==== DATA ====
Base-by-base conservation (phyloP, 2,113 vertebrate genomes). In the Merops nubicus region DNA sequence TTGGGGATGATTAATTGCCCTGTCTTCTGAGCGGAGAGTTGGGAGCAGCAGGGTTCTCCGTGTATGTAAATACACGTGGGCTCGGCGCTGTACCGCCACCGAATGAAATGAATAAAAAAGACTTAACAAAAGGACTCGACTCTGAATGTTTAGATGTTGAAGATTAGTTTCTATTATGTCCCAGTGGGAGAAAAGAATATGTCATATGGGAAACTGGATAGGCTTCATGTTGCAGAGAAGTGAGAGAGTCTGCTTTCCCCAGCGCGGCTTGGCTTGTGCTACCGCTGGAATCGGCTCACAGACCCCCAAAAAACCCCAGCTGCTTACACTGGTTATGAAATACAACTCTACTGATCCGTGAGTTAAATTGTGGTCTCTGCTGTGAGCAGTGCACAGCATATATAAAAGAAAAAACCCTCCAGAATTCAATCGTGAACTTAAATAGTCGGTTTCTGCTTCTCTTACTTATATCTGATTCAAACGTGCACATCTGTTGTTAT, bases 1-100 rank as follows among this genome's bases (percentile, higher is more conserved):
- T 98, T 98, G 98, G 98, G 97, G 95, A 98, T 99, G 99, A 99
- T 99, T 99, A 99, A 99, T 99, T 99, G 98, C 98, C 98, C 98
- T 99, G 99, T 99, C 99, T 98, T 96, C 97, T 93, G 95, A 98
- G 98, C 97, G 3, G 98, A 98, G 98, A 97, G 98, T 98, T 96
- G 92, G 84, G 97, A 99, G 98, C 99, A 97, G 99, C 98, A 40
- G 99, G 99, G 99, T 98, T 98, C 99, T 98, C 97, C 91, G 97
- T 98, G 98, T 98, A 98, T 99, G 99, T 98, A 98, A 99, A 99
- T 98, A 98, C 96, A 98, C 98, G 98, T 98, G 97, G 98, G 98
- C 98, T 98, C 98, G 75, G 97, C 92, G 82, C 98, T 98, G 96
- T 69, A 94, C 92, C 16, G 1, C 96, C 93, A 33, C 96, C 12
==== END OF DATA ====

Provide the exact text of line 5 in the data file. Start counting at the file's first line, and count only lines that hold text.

- G 98, C 97, G 3, G 98, A 98, G 98, A 97, G 98, T 98, T 96